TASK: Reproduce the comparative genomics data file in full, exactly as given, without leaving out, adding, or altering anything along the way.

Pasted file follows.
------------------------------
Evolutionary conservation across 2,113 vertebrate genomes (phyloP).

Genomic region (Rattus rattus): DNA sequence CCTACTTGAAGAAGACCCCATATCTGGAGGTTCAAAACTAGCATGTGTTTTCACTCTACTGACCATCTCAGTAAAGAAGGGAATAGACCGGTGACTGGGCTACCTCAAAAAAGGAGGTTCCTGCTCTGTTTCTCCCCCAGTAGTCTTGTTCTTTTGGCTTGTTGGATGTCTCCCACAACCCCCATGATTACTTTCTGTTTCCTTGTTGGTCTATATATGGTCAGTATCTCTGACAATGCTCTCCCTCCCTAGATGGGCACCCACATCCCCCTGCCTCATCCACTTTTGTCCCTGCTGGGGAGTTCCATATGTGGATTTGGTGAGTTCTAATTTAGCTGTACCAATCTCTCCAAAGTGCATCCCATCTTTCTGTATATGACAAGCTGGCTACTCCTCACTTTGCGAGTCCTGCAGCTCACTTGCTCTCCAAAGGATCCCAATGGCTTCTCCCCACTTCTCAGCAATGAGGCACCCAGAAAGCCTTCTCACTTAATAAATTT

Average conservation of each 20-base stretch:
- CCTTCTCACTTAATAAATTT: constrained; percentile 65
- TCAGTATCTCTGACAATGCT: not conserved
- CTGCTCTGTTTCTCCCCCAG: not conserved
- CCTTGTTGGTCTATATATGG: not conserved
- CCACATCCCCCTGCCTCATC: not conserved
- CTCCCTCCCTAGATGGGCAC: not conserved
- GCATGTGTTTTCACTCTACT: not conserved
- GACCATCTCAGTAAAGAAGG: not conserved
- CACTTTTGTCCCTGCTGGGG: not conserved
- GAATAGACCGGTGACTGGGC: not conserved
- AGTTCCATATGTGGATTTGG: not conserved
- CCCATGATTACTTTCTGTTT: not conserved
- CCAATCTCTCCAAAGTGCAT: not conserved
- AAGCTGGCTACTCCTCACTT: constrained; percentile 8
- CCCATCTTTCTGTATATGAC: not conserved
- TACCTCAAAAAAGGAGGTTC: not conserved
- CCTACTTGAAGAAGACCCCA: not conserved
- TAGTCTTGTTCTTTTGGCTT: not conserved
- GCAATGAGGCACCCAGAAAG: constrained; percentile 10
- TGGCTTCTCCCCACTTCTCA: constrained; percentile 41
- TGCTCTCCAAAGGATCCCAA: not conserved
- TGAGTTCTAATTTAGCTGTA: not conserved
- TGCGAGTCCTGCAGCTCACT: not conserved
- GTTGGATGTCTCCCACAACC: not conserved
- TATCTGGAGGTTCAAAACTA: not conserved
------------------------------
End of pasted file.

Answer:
Evolutionary conservation across 2,113 vertebrate genomes (phyloP).

Genomic region (Rattus rattus): DNA sequence CCTACTTGAAGAAGACCCCATATCTGGAGGTTCAAAACTAGCATGTGTTTTCACTCTACTGACCATCTCAGTAAAGAAGGGAATAGACCGGTGACTGGGCTACCTCAAAAAAGGAGGTTCCTGCTCTGTTTCTCCCCCAGTAGTCTTGTTCTTTTGGCTTGTTGGATGTCTCCCACAACCCCCATGATTACTTTCTGTTTCCTTGTTGGTCTATATATGGTCAGTATCTCTGACAATGCTCTCCCTCCCTAGATGGGCACCCACATCCCCCTGCCTCATCCACTTTTGTCCCTGCTGGGGAGTTCCATATGTGGATTTGGTGAGTTCTAATTTAGCTGTACCAATCTCTCCAAAGTGCATCCCATCTTTCTGTATATGACAAGCTGGCTACTCCTCACTTTGCGAGTCCTGCAGCTCACTTGCTCTCCAAAGGATCCCAATGGCTTCTCCCCACTTCTCAGCAATGAGGCACCCAGAAAGCCTTCTCACTTAATAAATTT

Average conservation of each 20-base stretch:
- CCTTCTCACTTAATAAATTT: constrained; percentile 65
- TCAGTATCTCTGACAATGCT: not conserved
- CTGCTCTGTTTCTCCCCCAG: not conserved
- CCTTGTTGGTCTATATATGG: not conserved
- CCACATCCCCCTGCCTCATC: not conserved
- CTCCCTCCCTAGATGGGCAC: not conserved
- GCATGTGTTTTCACTCTACT: not conserved
- GACCATCTCAGTAAAGAAGG: not conserved
- CACTTTTGTCCCTGCTGGGG: not conserved
- GAATAGACCGGTGACTGGGC: not conserved
- AGTTCCATATGTGGATTTGG: not conserved
- CCCATGATTACTTTCTGTTT: not conserved
- CCAATCTCTCCAAAGTGCAT: not conserved
- AAGCTGGCTACTCCTCACTT: constrained; percentile 8
- CCCATCTTTCTGTATATGAC: not conserved
- TACCTCAAAAAAGGAGGTTC: not conserved
- CCTACTTGAAGAAGACCCCA: not conserved
- TAGTCTTGTTCTTTTGGCTT: not conserved
- GCAATGAGGCACCCAGAAAG: constrained; percentile 10
- TGGCTTCTCCCCACTTCTCA: constrained; percentile 41
- TGCTCTCCAAAGGATCCCAA: not conserved
- TGAGTTCTAATTTAGCTGTA: not conserved
- TGCGAGTCCTGCAGCTCACT: not conserved
- GTTGGATGTCTCCCACAACC: not conserved
- TATCTGGAGGTTCAAAACTA: not conserved